This week, our poster wants to know how important research is if he’s only applying to state schools that aren’t research-heavy medical schools.
[01:22] OldPreMeds Question of the Week:
“I’m 29. I graduated in 2014 with my degree and I’m finishing up the prerequisite work. My GPA is very, very strong. So I’m not worried about the GPA/MCAT part of the application. I have a decade of work experience as a consultant doing business and finance management for small to medium sized businesses including medical offices. I will start doing some shadowing, clinical experience, and more recent, volunteering this fall. In general, what are medical schools looking for when they ask about extracurriculars? I know the extracurriculars are going to look different for someone like us who may have a decade or more in full time work experience. For the past year and a half, I have been repeatedly asked to assist tutor or TA for past professors. I have three semesters of TA-ing back when I did my degree. And I helped revise a textbook. I was added to the authorship. So I am not sure more of what would help. I keep being told I need to do research. But I’m trying to apply to mostly state schools and the ones I’m looking at do not list research as a requirement. Any suggestions from your experience?”
[02:45] Apples and Oranges
This is a very common question a lot of students struggle with, especially nontrads who don’t have a lot of extra time. I spoke with the Dean of Admissions at the University of Central Florida. We were talking about nontrads and how they loved nontrads. He specifically said that they understand nontrads have other requirements. They’re taking care of family. They’re working full time.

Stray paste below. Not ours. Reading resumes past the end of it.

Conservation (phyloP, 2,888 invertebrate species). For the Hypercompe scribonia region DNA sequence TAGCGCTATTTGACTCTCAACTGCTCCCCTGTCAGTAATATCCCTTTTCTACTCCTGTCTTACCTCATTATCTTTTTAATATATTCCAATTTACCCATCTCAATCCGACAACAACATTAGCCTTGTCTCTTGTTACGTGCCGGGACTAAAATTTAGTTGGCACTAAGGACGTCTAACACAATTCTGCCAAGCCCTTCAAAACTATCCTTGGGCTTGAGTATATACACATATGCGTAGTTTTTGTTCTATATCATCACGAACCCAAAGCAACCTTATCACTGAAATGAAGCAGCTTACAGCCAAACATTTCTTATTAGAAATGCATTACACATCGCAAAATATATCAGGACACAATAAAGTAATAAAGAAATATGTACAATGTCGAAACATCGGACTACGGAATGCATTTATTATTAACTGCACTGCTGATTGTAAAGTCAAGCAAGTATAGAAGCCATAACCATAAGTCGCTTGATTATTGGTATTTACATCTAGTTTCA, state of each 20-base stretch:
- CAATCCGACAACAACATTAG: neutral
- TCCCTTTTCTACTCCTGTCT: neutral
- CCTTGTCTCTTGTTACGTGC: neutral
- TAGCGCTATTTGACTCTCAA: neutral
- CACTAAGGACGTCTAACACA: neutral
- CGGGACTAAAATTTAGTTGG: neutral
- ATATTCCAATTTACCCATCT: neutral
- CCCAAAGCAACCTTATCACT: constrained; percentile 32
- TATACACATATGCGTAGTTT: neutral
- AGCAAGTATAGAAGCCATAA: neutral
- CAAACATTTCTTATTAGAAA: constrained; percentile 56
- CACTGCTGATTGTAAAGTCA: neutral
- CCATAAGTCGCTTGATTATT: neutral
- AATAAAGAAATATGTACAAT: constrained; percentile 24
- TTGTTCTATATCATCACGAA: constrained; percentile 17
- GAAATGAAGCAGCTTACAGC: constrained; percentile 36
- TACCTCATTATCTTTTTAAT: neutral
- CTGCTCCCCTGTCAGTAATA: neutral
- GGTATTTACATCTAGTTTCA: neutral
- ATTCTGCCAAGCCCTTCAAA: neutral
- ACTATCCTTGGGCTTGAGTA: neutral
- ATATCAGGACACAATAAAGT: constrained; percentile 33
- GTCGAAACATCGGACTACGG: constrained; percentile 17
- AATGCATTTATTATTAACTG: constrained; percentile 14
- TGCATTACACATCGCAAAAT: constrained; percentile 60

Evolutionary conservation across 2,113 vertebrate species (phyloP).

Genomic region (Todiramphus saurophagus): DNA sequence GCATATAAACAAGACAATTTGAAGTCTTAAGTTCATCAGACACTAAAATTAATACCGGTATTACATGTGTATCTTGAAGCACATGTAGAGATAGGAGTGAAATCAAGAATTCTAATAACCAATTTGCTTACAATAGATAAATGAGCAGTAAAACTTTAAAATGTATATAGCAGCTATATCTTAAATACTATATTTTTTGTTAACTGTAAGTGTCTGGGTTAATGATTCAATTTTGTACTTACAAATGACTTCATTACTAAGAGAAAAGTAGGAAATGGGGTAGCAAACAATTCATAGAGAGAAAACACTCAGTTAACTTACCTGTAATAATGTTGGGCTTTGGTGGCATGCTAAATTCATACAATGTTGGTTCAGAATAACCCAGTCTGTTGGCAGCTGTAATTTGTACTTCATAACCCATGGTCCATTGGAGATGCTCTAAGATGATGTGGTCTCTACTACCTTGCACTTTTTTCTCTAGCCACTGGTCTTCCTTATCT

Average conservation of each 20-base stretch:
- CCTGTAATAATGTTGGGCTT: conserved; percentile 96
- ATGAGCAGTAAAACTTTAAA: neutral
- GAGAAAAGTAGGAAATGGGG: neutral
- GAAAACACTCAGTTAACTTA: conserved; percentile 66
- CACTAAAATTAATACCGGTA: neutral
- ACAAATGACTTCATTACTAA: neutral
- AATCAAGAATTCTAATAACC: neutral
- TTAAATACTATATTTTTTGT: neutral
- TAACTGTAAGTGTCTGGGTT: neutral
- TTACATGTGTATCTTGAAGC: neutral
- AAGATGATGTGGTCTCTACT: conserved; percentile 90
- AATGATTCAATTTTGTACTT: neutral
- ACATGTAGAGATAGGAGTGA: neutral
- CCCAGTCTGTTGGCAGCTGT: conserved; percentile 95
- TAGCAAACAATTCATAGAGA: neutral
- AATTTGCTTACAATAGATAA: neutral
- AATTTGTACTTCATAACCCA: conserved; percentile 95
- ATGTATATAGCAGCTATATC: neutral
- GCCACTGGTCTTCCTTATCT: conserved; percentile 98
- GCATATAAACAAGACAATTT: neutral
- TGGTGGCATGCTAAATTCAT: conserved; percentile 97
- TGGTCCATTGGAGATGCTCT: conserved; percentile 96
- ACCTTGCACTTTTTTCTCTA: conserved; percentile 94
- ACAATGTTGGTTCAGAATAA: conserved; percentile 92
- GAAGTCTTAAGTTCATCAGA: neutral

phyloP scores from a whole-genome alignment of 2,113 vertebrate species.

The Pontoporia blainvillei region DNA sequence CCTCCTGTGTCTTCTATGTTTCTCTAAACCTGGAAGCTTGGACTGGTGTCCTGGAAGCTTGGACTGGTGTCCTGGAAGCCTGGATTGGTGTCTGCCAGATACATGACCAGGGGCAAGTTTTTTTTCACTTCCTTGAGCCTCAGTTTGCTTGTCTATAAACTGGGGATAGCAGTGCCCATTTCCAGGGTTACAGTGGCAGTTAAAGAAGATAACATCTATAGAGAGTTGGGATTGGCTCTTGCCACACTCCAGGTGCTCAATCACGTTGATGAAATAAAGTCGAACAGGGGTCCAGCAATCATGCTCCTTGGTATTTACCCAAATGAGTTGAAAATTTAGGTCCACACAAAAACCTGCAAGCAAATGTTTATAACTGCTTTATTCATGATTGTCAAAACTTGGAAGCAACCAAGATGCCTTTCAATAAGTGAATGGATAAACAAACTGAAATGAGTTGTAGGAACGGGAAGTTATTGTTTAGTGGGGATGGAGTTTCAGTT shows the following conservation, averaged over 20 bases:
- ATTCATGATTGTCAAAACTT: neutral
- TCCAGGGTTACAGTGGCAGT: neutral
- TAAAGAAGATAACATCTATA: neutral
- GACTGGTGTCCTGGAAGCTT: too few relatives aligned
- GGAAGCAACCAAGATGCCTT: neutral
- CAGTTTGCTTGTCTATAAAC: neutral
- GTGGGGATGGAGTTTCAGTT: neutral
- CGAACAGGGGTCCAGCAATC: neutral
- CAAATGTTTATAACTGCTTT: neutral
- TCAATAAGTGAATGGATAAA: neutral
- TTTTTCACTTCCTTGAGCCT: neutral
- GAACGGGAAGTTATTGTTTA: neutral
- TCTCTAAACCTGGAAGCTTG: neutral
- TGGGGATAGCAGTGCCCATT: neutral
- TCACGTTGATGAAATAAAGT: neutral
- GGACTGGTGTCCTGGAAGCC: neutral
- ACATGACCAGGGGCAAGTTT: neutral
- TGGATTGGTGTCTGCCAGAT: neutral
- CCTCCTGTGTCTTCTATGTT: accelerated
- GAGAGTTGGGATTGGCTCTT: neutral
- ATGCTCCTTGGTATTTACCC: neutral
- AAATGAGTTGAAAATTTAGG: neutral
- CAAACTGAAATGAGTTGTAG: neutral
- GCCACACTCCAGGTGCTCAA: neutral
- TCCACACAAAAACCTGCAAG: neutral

So it’s not all apples to apples. As a nontrad, you are the orange. Your experiences are not going to be looked at the same as a traditional student.
[04:12] Research, Shadowing, and Clinical Experience
Research is not that important. It’s good if you can get some, get your toes wet, and see if you like it. But it’s not a requirement. What is required is that you get experience in a healthcare setting. Put yourself around patients. Show the admissions committee that you understand what it’s like to be around sick people. See if you’re ready to devote your life to being around sick people. And this can come in many forms.
Many people think this is shadowing but it’s different. Shadowing shows you what the life of a doctor is. It shows you that it’s not Grey’s Anatomy or Scrubs. Shadowing is important. You don’t need hundreds of hours of shadowing. It’s not necessary for the majority of schools out there.
What you need a substantial number of hours in is clinical experience. It means being around and interacting with physicians. In shadowing, you’re not interacting with people. You are literally a shadow. But with clinical volunteering and experience, you are putting yourself around the patient, close enough to smell the patient. That’s the importance of a clinical experience. See if you enjoy and you don’t get turned off by being around sick people.
This poster mentioned being a TA and helping out in authoring a book. That’s great. But you’re entering medicine. Again, put yourself around patients. This is what’s missing in this person’s application. It’s a very common thing to miss. Go back and listen to Episode 171 of The Premed Years Podcast. According to the former Dean of Admissions at UC Irvine Medical School, the number one reason that students were not admitted was lack of clinical experience. I can’t stress how important clinical experience is.
[06:50] Final Thoughts
Share this podcast to your family, friends, mentors, advisors, etc. If you’re in a postbac program, make sure your premed advisor knows about OldPreMeds. It should be a resource that every nontrad person knows about.
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